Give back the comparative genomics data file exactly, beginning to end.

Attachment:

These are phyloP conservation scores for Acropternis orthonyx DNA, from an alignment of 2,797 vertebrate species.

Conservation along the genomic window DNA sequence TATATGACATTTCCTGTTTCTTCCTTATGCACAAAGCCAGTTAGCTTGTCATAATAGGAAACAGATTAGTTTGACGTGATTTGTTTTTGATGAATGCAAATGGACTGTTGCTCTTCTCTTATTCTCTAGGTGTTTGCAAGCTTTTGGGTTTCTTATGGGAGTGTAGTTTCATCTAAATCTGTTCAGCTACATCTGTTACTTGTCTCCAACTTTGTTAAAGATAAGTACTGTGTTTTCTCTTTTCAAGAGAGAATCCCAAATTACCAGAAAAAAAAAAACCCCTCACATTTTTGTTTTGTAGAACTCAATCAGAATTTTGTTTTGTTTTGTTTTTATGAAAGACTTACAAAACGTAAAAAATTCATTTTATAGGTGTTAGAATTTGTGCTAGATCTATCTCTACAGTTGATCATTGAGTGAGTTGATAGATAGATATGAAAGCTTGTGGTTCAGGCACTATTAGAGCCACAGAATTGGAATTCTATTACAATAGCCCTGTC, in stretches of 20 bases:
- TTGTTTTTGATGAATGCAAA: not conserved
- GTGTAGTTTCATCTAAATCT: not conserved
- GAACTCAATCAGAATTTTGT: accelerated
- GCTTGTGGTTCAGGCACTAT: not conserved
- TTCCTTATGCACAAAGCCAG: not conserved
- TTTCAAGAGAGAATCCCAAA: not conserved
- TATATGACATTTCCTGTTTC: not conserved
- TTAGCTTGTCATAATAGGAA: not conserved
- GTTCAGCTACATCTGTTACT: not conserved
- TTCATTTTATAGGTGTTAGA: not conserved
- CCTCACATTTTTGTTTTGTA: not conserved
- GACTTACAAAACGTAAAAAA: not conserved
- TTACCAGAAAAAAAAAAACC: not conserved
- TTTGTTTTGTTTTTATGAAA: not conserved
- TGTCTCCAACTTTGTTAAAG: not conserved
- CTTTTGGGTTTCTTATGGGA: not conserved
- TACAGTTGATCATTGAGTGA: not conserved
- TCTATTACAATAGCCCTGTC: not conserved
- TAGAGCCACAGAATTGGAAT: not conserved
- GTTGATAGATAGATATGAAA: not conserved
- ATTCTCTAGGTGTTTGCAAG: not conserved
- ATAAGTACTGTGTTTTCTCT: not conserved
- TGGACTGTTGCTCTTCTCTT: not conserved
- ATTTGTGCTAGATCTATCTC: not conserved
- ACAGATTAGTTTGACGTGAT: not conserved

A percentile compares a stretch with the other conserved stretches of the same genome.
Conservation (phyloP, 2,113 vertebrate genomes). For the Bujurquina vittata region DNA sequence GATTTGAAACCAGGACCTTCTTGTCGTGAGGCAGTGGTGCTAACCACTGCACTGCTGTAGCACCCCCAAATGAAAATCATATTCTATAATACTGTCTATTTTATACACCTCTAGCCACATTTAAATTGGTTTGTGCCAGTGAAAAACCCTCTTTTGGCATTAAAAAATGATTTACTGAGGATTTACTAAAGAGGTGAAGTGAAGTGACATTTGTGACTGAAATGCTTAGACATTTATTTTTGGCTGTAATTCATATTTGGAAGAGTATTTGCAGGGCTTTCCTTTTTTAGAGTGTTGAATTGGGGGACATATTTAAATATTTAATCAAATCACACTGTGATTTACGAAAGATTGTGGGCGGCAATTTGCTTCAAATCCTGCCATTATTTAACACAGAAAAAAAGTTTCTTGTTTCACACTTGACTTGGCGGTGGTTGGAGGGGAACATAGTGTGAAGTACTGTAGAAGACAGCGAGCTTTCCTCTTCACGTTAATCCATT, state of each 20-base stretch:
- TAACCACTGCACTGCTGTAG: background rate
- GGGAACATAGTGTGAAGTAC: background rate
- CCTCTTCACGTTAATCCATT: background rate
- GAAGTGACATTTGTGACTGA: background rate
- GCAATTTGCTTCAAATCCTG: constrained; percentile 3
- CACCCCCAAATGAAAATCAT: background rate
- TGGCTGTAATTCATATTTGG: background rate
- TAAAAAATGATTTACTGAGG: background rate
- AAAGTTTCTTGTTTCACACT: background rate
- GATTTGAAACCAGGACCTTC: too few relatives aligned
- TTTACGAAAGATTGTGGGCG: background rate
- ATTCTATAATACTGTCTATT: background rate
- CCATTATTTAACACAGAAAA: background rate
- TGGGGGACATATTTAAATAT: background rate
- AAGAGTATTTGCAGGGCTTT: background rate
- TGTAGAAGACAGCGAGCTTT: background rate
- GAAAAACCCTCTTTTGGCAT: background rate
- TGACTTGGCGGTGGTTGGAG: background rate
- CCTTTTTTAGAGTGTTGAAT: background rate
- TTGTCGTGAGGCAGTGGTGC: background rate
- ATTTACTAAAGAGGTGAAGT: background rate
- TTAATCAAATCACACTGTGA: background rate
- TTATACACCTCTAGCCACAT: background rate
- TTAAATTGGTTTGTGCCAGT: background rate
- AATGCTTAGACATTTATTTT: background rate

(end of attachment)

These are phyloP conservation scores for Acropternis orthonyx DNA, from an alignment of 2,797 vertebrate species.

Conservation along the genomic window DNA sequence TATATGACATTTCCTGTTTCTTCCTTATGCACAAAGCCAGTTAGCTTGTCATAATAGGAAACAGATTAGTTTGACGTGATTTGTTTTTGATGAATGCAAATGGACTGTTGCTCTTCTCTTATTCTCTAGGTGTTTGCAAGCTTTTGGGTTTCTTATGGGAGTGTAGTTTCATCTAAATCTGTTCAGCTACATCTGTTACTTGTCTCCAACTTTGTTAAAGATAAGTACTGTGTTTTCTCTTTTCAAGAGAGAATCCCAAATTACCAGAAAAAAAAAAACCCCTCACATTTTTGTTTTGTAGAACTCAATCAGAATTTTGTTTTGTTTTGTTTTTATGAAAGACTTACAAAACGTAAAAAATTCATTTTATAGGTGTTAGAATTTGTGCTAGATCTATCTCTACAGTTGATCATTGAGTGAGTTGATAGATAGATATGAAAGCTTGTGGTTCAGGCACTATTAGAGCCACAGAATTGGAATTCTATTACAATAGCCCTGTC, in stretches of 20 bases:
- TTGTTTTTGATGAATGCAAA: not conserved
- GTGTAGTTTCATCTAAATCT: not conserved
- GAACTCAATCAGAATTTTGT: accelerated
- GCTTGTGGTTCAGGCACTAT: not conserved
- TTCCTTATGCACAAAGCCAG: not conserved
- TTTCAAGAGAGAATCCCAAA: not conserved
- TATATGACATTTCCTGTTTC: not conserved
- TTAGCTTGTCATAATAGGAA: not conserved
- GTTCAGCTACATCTGTTACT: not conserved
- TTCATTTTATAGGTGTTAGA: not conserved
- CCTCACATTTTTGTTTTGTA: not conserved
- GACTTACAAAACGTAAAAAA: not conserved
- TTACCAGAAAAAAAAAAACC: not conserved
- TTTGTTTTGTTTTTATGAAA: not conserved
- TGTCTCCAACTTTGTTAAAG: not conserved
- CTTTTGGGTTTCTTATGGGA: not conserved
- TACAGTTGATCATTGAGTGA: not conserved
- TCTATTACAATAGCCCTGTC: not conserved
- TAGAGCCACAGAATTGGAAT: not conserved
- GTTGATAGATAGATATGAAA: not conserved
- ATTCTCTAGGTGTTTGCAAG: not conserved
- ATAAGTACTGTGTTTTCTCT: not conserved
- TGGACTGTTGCTCTTCTCTT: not conserved
- ATTTGTGCTAGATCTATCTC: not conserved
- ACAGATTAGTTTGACGTGAT: not conserved

A percentile compares a stretch with the other conserved stretches of the same genome.
Conservation (phyloP, 2,113 vertebrate genomes). For the Bujurquina vittata region DNA sequence GATTTGAAACCAGGACCTTCTTGTCGTGAGGCAGTGGTGCTAACCACTGCACTGCTGTAGCACCCCCAAATGAAAATCATATTCTATAATACTGTCTATTTTATACACCTCTAGCCACATTTAAATTGGTTTGTGCCAGTGAAAAACCCTCTTTTGGCATTAAAAAATGATTTACTGAGGATTTACTAAAGAGGTGAAGTGAAGTGACATTTGTGACTGAAATGCTTAGACATTTATTTTTGGCTGTAATTCATATTTGGAAGAGTATTTGCAGGGCTTTCCTTTTTTAGAGTGTTGAATTGGGGGACATATTTAAATATTTAATCAAATCACACTGTGATTTACGAAAGATTGTGGGCGGCAATTTGCTTCAAATCCTGCCATTATTTAACACAGAAAAAAAGTTTCTTGTTTCACACTTGACTTGGCGGTGGTTGGAGGGGAACATAGTGTGAAGTACTGTAGAAGACAGCGAGCTTTCCTCTTCACGTTAATCCATT, state of each 20-base stretch:
- TAACCACTGCACTGCTGTAG: background rate
- GGGAACATAGTGTGAAGTAC: background rate
- CCTCTTCACGTTAATCCATT: background rate
- GAAGTGACATTTGTGACTGA: background rate
- GCAATTTGCTTCAAATCCTG: constrained; percentile 3
- CACCCCCAAATGAAAATCAT: background rate
- TGGCTGTAATTCATATTTGG: background rate
- TAAAAAATGATTTACTGAGG: background rate
- AAAGTTTCTTGTTTCACACT: background rate
- GATTTGAAACCAGGACCTTC: too few relatives aligned
- TTTACGAAAGATTGTGGGCG: background rate
- ATTCTATAATACTGTCTATT: background rate
- CCATTATTTAACACAGAAAA: background rate
- TGGGGGACATATTTAAATAT: background rate
- AAGAGTATTTGCAGGGCTTT: background rate
- TGTAGAAGACAGCGAGCTTT: background rate
- GAAAAACCCTCTTTTGGCAT: background rate
- TGACTTGGCGGTGGTTGGAG: background rate
- CCTTTTTTAGAGTGTTGAAT: background rate
- TTGTCGTGAGGCAGTGGTGC: background rate
- ATTTACTAAAGAGGTGAAGT: background rate
- TTAATCAAATCACACTGTGA: background rate
- TTATACACCTCTAGCCACAT: background rate
- TTAAATTGGTTTGTGCCAGT: background rate
- AATGCTTAGACATTTATTTT: background rate